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    Origin Of Japanese People

    Is their consensus on the answer. Their is too much disagreement to figure this out !
    NewYorkCity/WashingtonDC/Bonn/London/Tokyo, the rest is mullet wrap

  22. #72
    Seeing is believing Minty's Avatar
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    According to a study of gene (blood), there are two Mongorians.
    Nothern Mongorians are Japanese or Native Americans.
    (Japanese or Native Americans are "Old" Mongorians.Inuit are "New" Mongorians.)
    Southern Mongorians are Chinese,Filipinos,Malayans.
    Tamil in India are mixed.
    The origin of gene (blood) of Japanese was from near the Lake Bikal, one of a gene hunter,Matsumoto Hideo said.
    DNA of Jomon people were mainly (90%) the same as DNA of people who lived near the Lake Bikal.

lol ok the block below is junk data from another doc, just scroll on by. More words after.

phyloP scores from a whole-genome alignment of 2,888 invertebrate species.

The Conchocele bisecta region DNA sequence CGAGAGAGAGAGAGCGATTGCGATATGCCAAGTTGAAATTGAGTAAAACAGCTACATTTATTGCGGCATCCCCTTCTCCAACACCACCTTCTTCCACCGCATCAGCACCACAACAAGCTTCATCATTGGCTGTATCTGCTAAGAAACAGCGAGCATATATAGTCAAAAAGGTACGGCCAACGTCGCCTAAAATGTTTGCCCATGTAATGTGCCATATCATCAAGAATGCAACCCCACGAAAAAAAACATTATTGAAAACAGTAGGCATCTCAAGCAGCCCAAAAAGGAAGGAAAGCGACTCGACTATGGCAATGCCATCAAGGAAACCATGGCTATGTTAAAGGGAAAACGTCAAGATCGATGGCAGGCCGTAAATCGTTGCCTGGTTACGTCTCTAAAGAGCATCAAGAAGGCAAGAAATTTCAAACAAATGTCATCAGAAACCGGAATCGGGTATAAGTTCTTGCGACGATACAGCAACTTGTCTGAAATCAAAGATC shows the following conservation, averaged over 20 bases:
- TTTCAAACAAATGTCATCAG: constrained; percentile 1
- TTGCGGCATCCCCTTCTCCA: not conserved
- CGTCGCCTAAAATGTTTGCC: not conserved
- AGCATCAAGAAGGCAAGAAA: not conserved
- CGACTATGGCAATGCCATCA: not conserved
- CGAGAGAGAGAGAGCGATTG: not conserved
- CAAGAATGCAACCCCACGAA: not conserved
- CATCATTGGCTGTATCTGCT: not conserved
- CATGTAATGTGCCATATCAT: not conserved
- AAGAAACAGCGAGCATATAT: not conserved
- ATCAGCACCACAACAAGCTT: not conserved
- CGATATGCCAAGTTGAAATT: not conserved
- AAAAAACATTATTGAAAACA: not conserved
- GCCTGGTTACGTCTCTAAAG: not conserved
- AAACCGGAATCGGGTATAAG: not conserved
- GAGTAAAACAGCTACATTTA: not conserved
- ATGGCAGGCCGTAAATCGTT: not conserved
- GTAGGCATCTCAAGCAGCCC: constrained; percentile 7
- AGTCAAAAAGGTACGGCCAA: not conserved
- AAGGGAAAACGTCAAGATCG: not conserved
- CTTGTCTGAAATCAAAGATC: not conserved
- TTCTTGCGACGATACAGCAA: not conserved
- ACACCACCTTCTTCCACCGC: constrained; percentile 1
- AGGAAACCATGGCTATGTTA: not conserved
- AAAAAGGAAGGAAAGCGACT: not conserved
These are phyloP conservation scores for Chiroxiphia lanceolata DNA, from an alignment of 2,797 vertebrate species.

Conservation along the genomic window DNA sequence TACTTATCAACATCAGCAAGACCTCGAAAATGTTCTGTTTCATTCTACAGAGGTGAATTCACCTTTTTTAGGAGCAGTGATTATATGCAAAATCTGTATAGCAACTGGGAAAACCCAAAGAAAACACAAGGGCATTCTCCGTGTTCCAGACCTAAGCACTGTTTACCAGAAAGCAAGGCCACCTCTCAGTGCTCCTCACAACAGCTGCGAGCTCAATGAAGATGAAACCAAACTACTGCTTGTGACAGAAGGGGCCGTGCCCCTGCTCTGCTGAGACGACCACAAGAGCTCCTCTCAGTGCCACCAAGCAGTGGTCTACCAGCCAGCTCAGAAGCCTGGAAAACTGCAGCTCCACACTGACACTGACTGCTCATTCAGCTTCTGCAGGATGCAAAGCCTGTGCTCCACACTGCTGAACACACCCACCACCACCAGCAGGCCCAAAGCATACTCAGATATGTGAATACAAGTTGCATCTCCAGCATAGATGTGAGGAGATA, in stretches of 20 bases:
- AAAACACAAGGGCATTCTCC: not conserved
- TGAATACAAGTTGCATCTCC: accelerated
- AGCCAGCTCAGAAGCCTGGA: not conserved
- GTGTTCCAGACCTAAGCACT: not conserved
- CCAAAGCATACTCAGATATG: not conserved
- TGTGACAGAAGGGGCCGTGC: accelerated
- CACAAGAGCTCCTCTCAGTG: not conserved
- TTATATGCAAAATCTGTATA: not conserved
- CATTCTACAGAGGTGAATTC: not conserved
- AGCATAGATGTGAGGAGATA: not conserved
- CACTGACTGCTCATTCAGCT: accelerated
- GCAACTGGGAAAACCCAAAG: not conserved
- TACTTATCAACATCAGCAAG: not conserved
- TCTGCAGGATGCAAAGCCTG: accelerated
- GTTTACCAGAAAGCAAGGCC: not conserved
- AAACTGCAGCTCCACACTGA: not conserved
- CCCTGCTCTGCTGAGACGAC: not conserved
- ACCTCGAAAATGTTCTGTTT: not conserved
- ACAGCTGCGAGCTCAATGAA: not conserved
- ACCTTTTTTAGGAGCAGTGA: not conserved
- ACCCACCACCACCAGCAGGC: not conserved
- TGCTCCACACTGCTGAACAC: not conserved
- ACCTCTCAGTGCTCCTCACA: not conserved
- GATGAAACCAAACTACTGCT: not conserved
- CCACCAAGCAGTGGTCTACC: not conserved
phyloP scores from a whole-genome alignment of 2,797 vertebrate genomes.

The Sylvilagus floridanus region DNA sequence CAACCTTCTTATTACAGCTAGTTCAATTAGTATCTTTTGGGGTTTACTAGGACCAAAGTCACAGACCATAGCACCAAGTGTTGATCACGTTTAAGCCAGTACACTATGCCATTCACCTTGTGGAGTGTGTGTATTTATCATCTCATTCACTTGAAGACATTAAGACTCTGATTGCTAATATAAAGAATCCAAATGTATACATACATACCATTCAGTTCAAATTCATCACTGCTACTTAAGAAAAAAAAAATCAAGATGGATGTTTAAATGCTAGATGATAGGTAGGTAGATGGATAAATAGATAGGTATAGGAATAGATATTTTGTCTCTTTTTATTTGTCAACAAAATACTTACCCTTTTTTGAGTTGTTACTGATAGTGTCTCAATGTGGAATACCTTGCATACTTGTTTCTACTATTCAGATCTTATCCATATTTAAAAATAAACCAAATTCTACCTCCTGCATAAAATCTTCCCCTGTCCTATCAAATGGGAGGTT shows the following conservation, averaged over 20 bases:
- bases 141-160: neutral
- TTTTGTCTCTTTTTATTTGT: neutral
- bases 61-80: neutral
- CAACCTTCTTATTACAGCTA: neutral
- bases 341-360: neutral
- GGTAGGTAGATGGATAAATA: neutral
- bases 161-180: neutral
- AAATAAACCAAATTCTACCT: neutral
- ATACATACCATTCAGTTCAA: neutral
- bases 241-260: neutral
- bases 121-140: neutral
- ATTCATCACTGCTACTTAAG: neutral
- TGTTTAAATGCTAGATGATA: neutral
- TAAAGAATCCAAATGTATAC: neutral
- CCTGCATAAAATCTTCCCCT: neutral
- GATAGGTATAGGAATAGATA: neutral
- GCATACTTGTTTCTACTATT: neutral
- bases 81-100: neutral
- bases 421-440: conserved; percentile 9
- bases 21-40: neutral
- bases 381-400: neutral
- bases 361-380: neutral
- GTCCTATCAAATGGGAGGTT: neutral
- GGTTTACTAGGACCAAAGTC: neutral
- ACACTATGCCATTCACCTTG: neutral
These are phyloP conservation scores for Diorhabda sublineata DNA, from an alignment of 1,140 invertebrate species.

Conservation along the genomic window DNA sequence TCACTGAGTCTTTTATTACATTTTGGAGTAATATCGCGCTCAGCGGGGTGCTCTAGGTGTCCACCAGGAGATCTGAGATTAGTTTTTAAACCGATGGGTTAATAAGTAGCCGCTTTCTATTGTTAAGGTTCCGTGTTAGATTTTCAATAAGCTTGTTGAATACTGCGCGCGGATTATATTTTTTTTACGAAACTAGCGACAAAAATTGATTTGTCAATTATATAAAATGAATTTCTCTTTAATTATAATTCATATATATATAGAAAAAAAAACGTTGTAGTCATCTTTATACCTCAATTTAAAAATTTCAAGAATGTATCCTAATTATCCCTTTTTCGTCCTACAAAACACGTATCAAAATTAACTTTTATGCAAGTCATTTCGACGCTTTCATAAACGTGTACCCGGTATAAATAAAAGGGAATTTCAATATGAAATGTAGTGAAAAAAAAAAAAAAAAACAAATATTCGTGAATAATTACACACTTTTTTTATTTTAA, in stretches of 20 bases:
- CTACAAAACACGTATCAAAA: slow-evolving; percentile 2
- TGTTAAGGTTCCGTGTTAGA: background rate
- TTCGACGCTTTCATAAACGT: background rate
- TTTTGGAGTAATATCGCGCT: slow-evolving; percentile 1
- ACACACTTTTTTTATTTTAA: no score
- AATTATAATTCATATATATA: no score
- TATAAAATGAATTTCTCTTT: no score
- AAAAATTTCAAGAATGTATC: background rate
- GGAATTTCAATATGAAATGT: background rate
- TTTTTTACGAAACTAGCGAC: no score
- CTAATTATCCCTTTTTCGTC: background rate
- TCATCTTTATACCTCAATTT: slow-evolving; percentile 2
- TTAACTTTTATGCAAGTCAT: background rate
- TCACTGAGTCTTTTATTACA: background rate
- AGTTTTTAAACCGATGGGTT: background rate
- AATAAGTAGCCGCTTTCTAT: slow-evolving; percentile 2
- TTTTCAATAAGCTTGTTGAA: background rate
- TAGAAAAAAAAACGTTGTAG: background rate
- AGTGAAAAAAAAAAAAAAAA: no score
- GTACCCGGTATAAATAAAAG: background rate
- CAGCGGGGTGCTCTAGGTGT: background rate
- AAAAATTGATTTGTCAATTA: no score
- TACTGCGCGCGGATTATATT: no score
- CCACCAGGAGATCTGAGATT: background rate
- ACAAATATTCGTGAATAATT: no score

I got these informations from some books.
    Old Mongorians have wet ear wax,and New Mongorians have dry one.
    Interesting!
    Well that the ear wax theories can’t be right. In my family my mother my brother and myself have wet ear waxes, while my father, my other brother and my sister have dry ear waxes. There is no record whatsoever in our family tree that we have been mixed with Japanese or Native Americans. We are 100 percent Han.

    for the ear wax idea, it is a physicla change to suit the enviroment of the persons surroundings
    Most of our families members have lived together and some still live together for a long period of time, but the ear waxes differs among my family. After we migrated to other country/ies, our two different kinds of ear waxes among my family remained the same since birth.

  23. #73
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    Quote Originally Posted by Gaki
    It's most likely that Japanese are of a Chinese origin.